Re: [PATCH] perf/core: fix multiplexing event scheduling issue
From: Peter Zijlstra
Date: Wed Oct 23 2019 - 07:02:55 EST
On Wed, Oct 23, 2019 at 12:30:03AM -0700, Stephane Eranian wrote:
> On Mon, Oct 21, 2019 at 3:21 AM Peter Zijlstra <peterz@xxxxxxxxxxxxx> wrote:
> > On Thu, Oct 17, 2019 at 05:27:46PM -0700, Stephane Eranian wrote:
> > > This patch complements the following commit:
> > > 7fa343b7fdc4 ("perf/core: Fix corner case in perf_rotate_context()")
> > >
> > > The fix from Song addresses the consequences of the problem but
> > > not the cause. This patch fixes the causes and can sit on top of
> > > Song's patch.
> > I'm tempted to say the other way around.
> > Consider the case where you claim fixed2 with a pinned event and then
> > have another fixed2 in the flexible list. At that point you're _never_
> > going to run any other flexible events (without Song's patch).
> In that case, there is no deactivation or removal of events, so yes, my patch
> will not help that case. I said his patch is still useful. You gave one example,
> even though in this case the rotate will not yield a reschedule of that flexible
> event because fixed2 is used by a pinned event. So checking for it, will not
> really help.
Stick 10 cycle events after the fixed2 flexible event. Without Song's
patch you'll never see those 10 cycle events get scheduled.
> > This patch isn't going to help with that. Similarly, Songs patch helps
> > with your situation where it will allow rotation to resume after you
> > disable/remove all active events (while you still have pending events).
> Yes, it will unblock the case where active events are deactivated or
> removed. But it will delay the unblocking until the next mux timer
> expires. And I am saying this is too far away in many cases. For instance,
> we do not run with the 1ms timer for uncore, this is way too much overhead.
> Imagine this timer is set to 10ms or event 100ms, just with Song's patch, the
> inactive events would have to wait for up to 100ms to be scheduled again.
> This is not acceptable for us.
Then how was it acceptible to mux in the first place? And if
multiplexing wasn't acceptible, then why were you doing it?
> > > However, the cause is not addressed. The kernel should not rely on
> > > the multiplexing hrtimer to unblock inactive events. That timer
> > > can have abitrary duration in the milliseconds. Until the timer
> > > fires, counters are available, but no measurable events are using
> > > them. We do not want to introduce blind spots of arbitrary durations.
> > This I disagree with -- you don't get a guarantee other than
> > timer_period/n when you multiplex, and idling the counters until the
> > next tick doesn't violate that at all.
> My take is that if you have free counters and "idling" events, the kernel
> should take every effort to schedule them as soon as they become available.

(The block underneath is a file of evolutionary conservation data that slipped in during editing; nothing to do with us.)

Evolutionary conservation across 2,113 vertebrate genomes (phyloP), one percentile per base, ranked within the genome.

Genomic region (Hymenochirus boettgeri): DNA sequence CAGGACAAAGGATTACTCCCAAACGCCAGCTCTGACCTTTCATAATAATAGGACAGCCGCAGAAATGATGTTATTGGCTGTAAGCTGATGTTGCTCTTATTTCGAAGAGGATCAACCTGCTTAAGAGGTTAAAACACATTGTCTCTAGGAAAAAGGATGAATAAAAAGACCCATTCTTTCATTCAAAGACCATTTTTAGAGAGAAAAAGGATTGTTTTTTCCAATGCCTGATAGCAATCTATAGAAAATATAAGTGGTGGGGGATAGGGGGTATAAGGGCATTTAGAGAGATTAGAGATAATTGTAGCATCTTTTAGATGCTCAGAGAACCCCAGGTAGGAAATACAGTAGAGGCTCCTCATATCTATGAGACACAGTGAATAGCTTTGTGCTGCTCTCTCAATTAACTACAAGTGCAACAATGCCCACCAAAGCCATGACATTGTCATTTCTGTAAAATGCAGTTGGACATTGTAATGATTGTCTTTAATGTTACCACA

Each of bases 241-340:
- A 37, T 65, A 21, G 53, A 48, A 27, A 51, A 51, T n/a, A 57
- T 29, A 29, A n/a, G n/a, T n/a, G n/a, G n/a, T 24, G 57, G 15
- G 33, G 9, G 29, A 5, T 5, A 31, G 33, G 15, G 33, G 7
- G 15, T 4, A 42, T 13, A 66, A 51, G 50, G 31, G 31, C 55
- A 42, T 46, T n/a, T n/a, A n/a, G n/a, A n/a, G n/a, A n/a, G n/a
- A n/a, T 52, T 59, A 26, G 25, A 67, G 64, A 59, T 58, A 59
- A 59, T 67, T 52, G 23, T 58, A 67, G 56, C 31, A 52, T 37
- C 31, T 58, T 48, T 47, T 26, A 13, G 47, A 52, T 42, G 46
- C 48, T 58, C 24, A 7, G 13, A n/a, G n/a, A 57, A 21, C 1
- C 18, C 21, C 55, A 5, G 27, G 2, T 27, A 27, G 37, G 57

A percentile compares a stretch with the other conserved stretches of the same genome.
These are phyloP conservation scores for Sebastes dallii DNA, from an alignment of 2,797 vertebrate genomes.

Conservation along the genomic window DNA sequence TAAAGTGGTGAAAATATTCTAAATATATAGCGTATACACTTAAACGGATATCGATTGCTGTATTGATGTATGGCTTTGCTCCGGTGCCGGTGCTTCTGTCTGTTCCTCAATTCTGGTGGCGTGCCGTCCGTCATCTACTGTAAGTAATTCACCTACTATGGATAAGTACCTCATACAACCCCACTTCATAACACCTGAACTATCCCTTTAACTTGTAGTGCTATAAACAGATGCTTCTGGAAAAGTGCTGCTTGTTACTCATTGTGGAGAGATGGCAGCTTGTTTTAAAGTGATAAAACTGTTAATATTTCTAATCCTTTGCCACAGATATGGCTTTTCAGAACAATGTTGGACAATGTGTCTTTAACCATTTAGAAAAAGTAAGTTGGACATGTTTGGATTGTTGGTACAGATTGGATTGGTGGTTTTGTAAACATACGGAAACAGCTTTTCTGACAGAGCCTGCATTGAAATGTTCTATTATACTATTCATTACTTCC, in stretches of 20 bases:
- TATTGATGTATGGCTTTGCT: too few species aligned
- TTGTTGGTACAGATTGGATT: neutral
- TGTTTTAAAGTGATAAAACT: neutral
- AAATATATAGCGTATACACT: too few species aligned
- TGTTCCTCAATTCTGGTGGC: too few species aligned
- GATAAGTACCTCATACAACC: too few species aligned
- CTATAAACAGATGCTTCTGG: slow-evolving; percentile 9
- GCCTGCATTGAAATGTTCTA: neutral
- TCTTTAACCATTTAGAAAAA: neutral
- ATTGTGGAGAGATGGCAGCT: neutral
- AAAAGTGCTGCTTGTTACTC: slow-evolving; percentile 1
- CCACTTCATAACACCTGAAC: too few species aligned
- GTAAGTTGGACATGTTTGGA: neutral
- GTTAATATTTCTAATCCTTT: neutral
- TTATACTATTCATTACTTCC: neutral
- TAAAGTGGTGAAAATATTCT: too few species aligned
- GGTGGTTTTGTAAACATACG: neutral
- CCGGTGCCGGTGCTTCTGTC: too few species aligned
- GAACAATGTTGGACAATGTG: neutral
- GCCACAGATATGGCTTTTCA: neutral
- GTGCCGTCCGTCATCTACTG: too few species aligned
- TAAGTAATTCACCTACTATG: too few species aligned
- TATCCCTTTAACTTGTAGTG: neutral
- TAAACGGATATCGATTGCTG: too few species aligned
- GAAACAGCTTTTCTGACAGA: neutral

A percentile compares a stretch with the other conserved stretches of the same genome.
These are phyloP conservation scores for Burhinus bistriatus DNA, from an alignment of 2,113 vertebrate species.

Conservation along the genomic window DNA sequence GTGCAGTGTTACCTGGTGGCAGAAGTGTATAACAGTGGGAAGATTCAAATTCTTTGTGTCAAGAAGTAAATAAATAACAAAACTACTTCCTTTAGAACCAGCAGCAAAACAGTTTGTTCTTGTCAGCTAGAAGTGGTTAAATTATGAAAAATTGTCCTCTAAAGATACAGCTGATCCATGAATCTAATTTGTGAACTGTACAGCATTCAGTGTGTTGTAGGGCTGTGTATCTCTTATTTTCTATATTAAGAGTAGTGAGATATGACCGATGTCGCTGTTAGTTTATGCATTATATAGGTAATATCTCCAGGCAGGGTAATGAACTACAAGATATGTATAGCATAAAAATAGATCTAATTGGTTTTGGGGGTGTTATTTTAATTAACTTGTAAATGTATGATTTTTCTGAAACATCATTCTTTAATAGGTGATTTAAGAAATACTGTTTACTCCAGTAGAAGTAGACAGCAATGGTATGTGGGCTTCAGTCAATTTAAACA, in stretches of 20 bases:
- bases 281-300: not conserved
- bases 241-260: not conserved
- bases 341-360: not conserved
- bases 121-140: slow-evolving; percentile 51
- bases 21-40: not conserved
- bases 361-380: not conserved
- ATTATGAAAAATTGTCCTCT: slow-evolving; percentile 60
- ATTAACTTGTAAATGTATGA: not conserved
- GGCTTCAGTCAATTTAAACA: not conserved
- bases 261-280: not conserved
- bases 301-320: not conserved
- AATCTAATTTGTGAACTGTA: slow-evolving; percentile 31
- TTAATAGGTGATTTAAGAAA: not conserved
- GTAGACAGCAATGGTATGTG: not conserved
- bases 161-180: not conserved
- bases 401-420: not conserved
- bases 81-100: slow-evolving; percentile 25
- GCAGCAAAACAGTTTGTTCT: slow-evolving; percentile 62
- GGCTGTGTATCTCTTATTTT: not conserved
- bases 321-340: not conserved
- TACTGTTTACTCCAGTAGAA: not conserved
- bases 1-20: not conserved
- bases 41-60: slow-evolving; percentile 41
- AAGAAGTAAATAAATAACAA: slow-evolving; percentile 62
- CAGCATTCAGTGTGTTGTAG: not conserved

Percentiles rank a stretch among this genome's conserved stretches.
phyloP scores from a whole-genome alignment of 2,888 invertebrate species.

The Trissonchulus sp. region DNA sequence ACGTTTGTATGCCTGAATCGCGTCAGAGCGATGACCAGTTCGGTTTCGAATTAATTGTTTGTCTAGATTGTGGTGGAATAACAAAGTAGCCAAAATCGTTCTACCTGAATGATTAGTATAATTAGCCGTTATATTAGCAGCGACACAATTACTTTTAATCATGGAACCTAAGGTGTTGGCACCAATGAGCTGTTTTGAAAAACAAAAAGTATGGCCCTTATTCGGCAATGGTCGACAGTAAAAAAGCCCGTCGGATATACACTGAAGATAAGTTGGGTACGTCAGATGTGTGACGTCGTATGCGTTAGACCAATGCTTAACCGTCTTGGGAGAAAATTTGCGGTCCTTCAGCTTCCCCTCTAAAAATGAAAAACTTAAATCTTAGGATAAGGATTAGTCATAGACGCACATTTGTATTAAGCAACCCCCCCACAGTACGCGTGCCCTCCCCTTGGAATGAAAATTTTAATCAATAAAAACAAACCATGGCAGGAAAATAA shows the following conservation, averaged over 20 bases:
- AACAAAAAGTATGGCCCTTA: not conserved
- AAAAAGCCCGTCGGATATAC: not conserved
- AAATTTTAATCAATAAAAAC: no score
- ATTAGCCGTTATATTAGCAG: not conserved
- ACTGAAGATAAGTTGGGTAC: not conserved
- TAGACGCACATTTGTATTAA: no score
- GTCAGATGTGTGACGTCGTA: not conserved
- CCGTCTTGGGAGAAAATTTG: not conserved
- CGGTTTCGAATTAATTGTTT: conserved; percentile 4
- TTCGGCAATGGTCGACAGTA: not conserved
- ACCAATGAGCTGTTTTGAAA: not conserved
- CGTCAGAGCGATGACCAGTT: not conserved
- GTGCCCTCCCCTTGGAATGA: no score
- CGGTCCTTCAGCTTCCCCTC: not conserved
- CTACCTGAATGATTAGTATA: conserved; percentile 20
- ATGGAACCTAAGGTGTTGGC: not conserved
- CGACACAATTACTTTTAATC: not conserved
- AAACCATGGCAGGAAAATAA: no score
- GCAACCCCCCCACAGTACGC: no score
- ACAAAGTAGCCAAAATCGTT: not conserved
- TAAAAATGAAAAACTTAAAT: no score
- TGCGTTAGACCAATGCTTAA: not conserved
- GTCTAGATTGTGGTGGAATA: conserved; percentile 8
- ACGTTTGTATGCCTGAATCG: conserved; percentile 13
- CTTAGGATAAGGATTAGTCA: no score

> In the situation I described in the patch, once I remove the active
> events, there
> is no more reasons for multiplexing, all the counters are free (ignore
That's fine; all I'm arguing is that the current behaviour doesn't
violate the guarantees given. Now you want to improve counter
utilization (at a cost) and that is fine. Just don't argue that there's
something broken -- there is not.
Your patch also does not fix something more fundamental than Song's
patch did. Quite the reverse. Yours is purely a utilization efficiency
thing, while Song's addressed a correctness issue.
> Now you may be arguing, that it may take more time to ctx_resched() then to
> wait for the timer to expire. But I am not sure I buy that.
I'm not arguing that. All I'm saying is that fairness is not affected.
> Similarly, I am not sure there is code to cancel an active mux hrtimer
> when we clear rotate_necessary. Maybe we just let it lapse and clear
> itself via a ctx_sched_out() in the rotation code.
Yes, we let it lapse and disable itself, I don't see the problem with
that -- also remember that the timer services two contexts.
> > > This patch addresses the cause of the problem, by checking that,
> > > when an event is disabled or removed and the context was multiplexing
> > > events, inactive events gets immediately a chance to be scheduled by
> > > calling ctx_resched(). The rescheduling is done on event of equal
> > > or lower priority types. With that in place, as soon as a counter
> > > is freed, schedulable inactive events may run, thereby eliminating
> > > a blind spot.
> > Disagreed, Song's patch removed the fundamental blind spot of rotation
> > completely failing.
> Sure it removed the infinite blocking of schedulable events. My patch
> addresses the issue of having free counters following a
> deactivation/removal and not scheduling the idling events on them,
> thereby creating a blind spot where no event is monitoring.
If the counters were removed later (like a us before their slice
expired) there would not have been much idle time.
Either way, fairness does not mandate we schedule immediately.
> > This just slightly optimizes counter usage -- at a cost of having to
> > reprogram the counters more often.
> Only on deactivation/removal AND multiplexing so it is not every time but
> only where there is an opportunity to keep the counters busy.
Sure, but it's still non-zero :-)
> > Not saying we shouldn't do this, but this justification is just all
> > sorts of wrong.
> I think the patches are not mutually exclusive.
I never said they were. And I'm not opposed to your patch. What I
objected to was the mischaracterization of it in the Changelog.
Present it as an optimization and all should be well.